Camden County ‘Friends 4 Vets’ Program Graduates Inmate-Trained Rescue Dogs for Service


In the second year of the program, four more rescue dogs trained by inmates at the county jail will find permanent homes with veterans in need of service animals.

By Matt Skoufalos | April 10, 2018

Juan Hernandez and Reese. Credit: Matt Skoufalos.

How much can a dog change your life?

It’s a question often asked and answered on a personal level, and not as much as a policy consideration.

By any measure, Friends 4 Vets, a program connecting shelter dogs with inmates who train them to be service animals for local veterans, has yielded an emotional windfall at a bargain price.

Camden County Freeholder John Young, liaison to both the county animal shelter and its Department of Corrections (DOC), said the arrangement is “a win-win-win for everybody, across the board.

“We’re cleaning up the animal shelter, which is great,” Young said. “The vets are getting a comfort, because they have this dog, which is unconditional love. These dogs are helping the inmates.”

From left: Anthony Saulters and Lacey, Juan Hernandez and Reese, David Bennett and Hank, and Michael Monroe and Harvey.
Credit: Matt Skoufalos.

Established last year, Friends 4 Vets is still running off just $50,000 in seed money from the DOC operations budget.

Young said the county is seeking another $150,000 in state dollars to grow it further as a re-entry therapy.

“It’s really easy to say yes to programs like this when we know they have such a great effect on the population that’s coming out,” he said.

“The inmates are really starting to get the benefit,” Young said.

“They’re changing every day with these dogs. It’s working.”

Camden County Correctional Officer Dennystor Nieves sees a direct line from the program to the rehabilitation of the men and women who participate in it.

“Because they are something here, they should be something outside of here,” Nieves said.

Dogs trained through the program can perform basic commands for their counterparts. More than anything else, however, they are equipped to become companion animals for servicepersons whose post-traumatic stress disorder (PTSD) has made it difficult for them to acclimate to civilian life.

“It’s going to take a lot of pain away, a lot of anxiety,” said William Taylor of Deptford, a U.S. Army veteran who will be adopting service dog Hank.

From left: David Bennett, Hank, and William Taylor. Credit: Matt Skoufalos.

“I’ve been in and out of the psych ward from the VA hospital,” Taylor said.

“If it wasn’t for the inmates and [trainer]  Marissa [Corbett], I wouldn’t be able to afford a dog like this.

“I’ve been waiting for this,” he said.

U.S. Naval veteran Chris Sendler of Gloucester City thinks service dog Reese will help him with “getting back out in society.”

Sendler, a father of four, said he suffers PTSD from a 2011 encounter with Somali pirates during his time on the aircraft carrier USS Enterprise.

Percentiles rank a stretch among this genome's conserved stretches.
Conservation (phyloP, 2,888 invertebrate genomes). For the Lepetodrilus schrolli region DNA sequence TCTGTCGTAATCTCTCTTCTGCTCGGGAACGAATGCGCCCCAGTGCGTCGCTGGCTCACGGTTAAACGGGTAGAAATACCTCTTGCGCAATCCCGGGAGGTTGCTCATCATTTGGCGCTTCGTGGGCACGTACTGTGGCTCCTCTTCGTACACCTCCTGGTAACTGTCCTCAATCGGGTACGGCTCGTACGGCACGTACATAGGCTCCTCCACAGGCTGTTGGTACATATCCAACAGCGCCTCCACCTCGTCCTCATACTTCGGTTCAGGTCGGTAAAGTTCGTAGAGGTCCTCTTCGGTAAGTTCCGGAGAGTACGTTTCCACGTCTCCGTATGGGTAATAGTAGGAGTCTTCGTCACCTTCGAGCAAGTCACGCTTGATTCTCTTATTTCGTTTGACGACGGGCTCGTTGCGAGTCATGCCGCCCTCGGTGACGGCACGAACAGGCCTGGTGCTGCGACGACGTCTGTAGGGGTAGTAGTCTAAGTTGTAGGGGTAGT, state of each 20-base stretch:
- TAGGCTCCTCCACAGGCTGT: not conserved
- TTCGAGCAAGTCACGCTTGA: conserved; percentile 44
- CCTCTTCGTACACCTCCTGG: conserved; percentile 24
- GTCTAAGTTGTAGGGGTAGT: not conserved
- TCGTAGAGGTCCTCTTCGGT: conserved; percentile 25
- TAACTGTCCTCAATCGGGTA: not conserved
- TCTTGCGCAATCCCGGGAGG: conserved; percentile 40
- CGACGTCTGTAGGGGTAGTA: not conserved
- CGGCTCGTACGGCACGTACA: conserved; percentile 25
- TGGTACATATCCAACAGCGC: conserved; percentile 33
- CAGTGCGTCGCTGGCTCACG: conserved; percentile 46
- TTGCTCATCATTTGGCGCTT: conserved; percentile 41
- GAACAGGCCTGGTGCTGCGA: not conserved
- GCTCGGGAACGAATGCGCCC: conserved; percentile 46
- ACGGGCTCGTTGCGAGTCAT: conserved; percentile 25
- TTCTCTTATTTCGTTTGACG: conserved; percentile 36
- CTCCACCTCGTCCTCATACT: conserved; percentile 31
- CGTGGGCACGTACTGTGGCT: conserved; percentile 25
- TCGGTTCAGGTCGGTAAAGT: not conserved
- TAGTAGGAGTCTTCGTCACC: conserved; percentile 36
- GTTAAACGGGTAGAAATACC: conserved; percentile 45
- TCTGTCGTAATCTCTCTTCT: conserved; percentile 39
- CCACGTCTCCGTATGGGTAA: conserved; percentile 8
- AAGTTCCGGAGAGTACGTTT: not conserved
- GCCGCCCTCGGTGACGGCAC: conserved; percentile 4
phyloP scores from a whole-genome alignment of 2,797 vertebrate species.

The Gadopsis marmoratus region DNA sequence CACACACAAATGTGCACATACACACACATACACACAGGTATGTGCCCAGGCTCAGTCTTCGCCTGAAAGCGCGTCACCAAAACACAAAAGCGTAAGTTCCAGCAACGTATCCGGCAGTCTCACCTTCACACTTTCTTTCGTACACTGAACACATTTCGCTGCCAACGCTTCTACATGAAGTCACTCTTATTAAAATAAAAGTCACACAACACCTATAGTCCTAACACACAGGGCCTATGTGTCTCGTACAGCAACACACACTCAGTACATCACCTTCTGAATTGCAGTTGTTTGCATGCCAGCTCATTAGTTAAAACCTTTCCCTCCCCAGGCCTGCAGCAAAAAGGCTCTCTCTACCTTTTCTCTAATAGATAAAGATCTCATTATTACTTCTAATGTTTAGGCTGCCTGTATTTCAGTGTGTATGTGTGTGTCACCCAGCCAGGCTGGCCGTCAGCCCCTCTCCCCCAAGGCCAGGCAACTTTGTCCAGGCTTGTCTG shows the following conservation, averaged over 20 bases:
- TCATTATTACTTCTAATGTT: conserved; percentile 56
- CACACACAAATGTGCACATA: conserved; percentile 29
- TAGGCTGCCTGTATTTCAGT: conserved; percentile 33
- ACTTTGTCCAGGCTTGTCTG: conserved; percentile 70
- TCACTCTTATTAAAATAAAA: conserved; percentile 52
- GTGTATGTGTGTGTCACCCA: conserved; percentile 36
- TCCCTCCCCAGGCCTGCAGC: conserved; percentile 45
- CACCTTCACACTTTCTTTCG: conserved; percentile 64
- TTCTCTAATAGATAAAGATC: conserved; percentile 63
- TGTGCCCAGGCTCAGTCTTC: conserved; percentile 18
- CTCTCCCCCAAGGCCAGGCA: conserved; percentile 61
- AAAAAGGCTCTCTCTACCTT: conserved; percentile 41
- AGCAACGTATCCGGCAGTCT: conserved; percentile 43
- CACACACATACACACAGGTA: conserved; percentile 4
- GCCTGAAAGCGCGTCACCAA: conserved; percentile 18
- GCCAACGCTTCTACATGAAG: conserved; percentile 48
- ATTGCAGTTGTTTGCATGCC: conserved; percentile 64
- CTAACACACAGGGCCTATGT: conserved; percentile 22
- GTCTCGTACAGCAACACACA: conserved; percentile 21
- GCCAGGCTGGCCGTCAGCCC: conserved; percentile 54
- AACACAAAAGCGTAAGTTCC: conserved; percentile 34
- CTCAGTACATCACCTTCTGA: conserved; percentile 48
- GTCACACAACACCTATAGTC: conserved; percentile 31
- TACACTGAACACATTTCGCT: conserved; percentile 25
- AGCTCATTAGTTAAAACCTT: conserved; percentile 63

“Your thoughts start taking control of you,” Sendler said.

“I kind of shelter myself away.”

The men who trained the dogs for those veterans say the process helped their personal rehabilitation, too.

Anthony Saulters, who trained service dog Lacey, said the program has taught him “patience, responsibility, and the obligation to care for someone other than myself.

“There is a lot of hard work that goes into the training and discipline of these dogs,” Saulters said. “I truly believe this program will help a lot of inmates with several aspects of their lives – be it anger, grieving, and most importantly, being responsible.”

Chris Sendler and Reese. Credit: Matt Skoufalos.

Juan Hernandez, who trained service dog Reese, called it “the opportunity of a lifetime.

“As a father, I wanted to be the best for my daughter, and to do that, I have to be the best me,” Hernandez said.

“I’ve learned to be more responsible, instructive, given organizational skills, and to keep a schedule.

“Most of all, I’ve learned from the people in this program,” he said.

“We really came together as a dog panel family.

“I’d like to thank Marissa, our trainer,” Hernandez said.

“Without her, we’d all be chasing our tails.”

Arthur Wimberly of Pennsauken, who last year received Juno, the first service dog to come through the program, said he plans to tour nursing homes and hospitals to brighten the days of patients there.

“[Juno is] a balance between my sanity and everything that goes on in my life,” Wimberly said.

“Aside from all the doors he’s opened for us, and all the things he’s learned, he has such a personality and a charm about him, I want to share the wealth.”

Arthur Wimberly and Juno. Credit: Matt Skoufalos.

“It’s a total collaboration between the inmates, the dogs, the veterans,” said Rev. Floyd White of the Camden County Office of Veterans Affairs.

“On behalf of Camden County, we’re grateful.”

“You only get out of life what you put into it,” Camden County DOC Director David Owens told the graduating class.

“Well done, and thank you.”

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